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mid-week roundup

Mid-week roundup

Some recent news happenings in the world of citizenship:

  • Samoans seek U.S. citizenship.
  • With the November elections approaching, CIRCLE’s Peter Levine takes a look at some different ways people view the right to vote.
  •  At Vanity Fair, Paul Goldberger defends Frank Gehry’s proposed Eisenhower Memorial
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    Mid-week roundup

    Some recent happenings in the citizenship world:

  • Writing in The Atlantic, Conor Friedersdorf disagrees with Thomas Ricks’s proposal for a draft.
  • There are less than two weeks left before the National Conference on Citizenship’s Civic Data Challenge officially closes on July 29.
  • Meghan Clyne at National Affairs draws lessons in liberty and citizenship from Laura Ingalls Wilder’s Little House series.
  • A recent survey looks at the connection between participation in online communities and increased civic engagement.
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    Mid-week roundup

    Some recent items of note:

    • Former Supreme Court Justice Sandra Day O’Connor has created a sample civics curriculum for the Washington Post.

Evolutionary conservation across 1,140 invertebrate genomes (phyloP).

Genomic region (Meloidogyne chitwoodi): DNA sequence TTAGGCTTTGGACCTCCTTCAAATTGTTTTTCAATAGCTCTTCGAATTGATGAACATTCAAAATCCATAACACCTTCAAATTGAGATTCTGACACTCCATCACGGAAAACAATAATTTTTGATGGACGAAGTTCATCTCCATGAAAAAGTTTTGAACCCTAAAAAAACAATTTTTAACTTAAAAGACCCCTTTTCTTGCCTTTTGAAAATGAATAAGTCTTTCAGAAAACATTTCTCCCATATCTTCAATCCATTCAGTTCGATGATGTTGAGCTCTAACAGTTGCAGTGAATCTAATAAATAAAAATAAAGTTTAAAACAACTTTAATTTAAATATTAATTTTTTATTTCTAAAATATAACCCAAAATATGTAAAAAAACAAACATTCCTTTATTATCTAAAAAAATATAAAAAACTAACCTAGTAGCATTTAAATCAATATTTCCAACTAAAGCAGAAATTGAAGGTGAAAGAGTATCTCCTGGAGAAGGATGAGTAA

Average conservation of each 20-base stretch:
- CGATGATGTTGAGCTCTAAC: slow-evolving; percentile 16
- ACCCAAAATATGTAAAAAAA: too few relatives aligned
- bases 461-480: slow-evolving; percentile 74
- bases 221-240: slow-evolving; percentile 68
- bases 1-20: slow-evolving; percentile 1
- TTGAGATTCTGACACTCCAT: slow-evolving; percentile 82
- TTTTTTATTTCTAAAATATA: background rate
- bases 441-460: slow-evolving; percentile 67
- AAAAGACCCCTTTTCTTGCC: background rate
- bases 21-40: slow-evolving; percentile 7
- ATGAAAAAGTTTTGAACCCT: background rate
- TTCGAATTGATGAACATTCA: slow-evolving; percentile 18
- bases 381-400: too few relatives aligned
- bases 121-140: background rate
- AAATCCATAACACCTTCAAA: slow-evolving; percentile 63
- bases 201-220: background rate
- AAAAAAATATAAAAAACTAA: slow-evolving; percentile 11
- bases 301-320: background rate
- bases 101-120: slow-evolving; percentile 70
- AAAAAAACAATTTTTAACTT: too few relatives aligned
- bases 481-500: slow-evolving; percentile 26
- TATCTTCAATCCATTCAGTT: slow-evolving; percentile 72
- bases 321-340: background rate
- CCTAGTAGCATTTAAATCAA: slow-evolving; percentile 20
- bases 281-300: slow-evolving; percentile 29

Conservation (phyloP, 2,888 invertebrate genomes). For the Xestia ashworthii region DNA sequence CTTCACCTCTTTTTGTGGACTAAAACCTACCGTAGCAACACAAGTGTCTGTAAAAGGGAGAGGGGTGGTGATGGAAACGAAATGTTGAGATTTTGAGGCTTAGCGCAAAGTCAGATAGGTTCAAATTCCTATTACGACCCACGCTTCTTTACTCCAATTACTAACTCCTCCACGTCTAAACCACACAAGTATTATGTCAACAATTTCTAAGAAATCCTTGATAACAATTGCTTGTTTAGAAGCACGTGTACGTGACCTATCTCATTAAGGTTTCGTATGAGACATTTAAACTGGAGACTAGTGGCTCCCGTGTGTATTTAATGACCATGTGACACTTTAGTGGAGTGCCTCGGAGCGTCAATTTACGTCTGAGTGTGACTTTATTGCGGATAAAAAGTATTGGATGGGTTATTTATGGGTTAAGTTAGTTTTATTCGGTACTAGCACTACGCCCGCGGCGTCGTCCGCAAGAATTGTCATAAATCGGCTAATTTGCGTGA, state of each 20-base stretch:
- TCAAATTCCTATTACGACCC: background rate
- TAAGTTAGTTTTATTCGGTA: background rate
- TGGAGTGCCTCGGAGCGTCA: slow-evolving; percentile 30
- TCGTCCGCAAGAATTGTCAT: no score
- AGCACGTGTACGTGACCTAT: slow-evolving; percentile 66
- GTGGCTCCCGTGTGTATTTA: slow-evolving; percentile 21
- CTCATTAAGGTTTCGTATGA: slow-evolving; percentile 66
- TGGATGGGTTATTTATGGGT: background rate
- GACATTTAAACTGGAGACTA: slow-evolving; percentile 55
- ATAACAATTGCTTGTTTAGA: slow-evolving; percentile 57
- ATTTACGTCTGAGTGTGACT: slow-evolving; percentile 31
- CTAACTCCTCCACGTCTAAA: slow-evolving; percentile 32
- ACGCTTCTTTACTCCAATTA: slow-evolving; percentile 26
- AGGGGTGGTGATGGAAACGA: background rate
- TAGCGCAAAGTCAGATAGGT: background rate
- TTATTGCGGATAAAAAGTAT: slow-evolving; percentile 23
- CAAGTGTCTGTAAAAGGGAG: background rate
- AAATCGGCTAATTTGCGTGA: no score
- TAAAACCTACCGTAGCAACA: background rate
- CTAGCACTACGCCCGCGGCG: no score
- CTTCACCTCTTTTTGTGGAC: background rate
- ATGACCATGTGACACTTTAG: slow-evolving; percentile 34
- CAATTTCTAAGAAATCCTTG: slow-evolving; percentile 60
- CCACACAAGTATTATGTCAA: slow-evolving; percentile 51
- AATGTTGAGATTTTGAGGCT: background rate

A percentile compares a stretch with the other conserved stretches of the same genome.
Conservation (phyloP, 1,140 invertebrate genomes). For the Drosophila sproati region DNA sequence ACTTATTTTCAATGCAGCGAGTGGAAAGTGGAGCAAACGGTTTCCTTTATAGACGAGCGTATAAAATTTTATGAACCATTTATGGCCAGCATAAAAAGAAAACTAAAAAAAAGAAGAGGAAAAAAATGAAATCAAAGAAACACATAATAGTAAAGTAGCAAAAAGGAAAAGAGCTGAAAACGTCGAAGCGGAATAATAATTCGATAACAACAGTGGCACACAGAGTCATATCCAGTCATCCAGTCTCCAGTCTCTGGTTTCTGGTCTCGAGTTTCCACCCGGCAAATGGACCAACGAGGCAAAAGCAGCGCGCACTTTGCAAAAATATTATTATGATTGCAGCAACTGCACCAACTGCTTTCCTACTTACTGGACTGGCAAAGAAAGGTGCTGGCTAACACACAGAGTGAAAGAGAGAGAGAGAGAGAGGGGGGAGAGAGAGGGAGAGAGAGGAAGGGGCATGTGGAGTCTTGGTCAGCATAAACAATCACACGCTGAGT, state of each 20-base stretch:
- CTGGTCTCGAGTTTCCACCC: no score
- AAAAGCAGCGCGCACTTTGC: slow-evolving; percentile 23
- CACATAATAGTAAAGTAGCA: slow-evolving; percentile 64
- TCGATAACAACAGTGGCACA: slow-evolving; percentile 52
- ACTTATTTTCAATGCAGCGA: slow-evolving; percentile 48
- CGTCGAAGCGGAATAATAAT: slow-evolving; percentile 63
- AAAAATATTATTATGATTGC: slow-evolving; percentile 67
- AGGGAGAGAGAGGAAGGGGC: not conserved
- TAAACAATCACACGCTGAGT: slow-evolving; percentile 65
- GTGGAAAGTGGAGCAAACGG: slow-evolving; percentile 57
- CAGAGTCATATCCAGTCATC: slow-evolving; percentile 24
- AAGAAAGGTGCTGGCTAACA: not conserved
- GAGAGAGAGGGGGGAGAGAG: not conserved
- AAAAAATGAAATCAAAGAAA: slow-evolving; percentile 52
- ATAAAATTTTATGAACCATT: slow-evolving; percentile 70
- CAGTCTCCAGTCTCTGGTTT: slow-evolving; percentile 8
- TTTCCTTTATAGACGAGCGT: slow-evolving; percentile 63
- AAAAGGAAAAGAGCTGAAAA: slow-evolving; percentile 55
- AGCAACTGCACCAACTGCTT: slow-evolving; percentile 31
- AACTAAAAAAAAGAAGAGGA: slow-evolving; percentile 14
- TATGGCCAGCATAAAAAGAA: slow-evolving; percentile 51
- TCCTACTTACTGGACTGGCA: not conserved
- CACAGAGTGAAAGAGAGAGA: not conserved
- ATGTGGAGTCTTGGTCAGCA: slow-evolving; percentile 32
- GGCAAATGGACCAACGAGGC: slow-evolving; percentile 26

• Mike Feinberg, co-founder of the Knowledge is Power Program (KIPP) charter school system, has an article in The Atlantic in which he uses the KIPP system as an example of what can happen when teachers and administrators are freed to try out new ways of teaching students.
    • Over at the Army’s blog, Chaplain (Maj.) Carlos C. Huerta has a moving account of dealing with PTSD upon his return home from Iraq, and he encourages other soldiers to seek help.
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    Mid-week roundup

    What’s happening in the citizenship world? Here’s a mid-week roundup of recent tidbits we found interesting:

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    Mid-week roundup

    Mid-week roundup:

    • Inside Higher Ed has an interview with Christopher P. Loss, author of the new book Between Citizens and the State: The Politics of American Higher Education in the 20th Century. As Loss explains, “One of the key arguments of the book is that during the 20th century the federal government turned to intermediary institutions to create administrative capacity in a political culture fearful of ‘big government.’ I contend that higher education was one of those intermediaries — it served as a key site where citizens learned about their government and the government, as a chief sponsor of higher education, learned about its citizens.”
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    Mid-week roundup

    A mid-week roundup:

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    AEI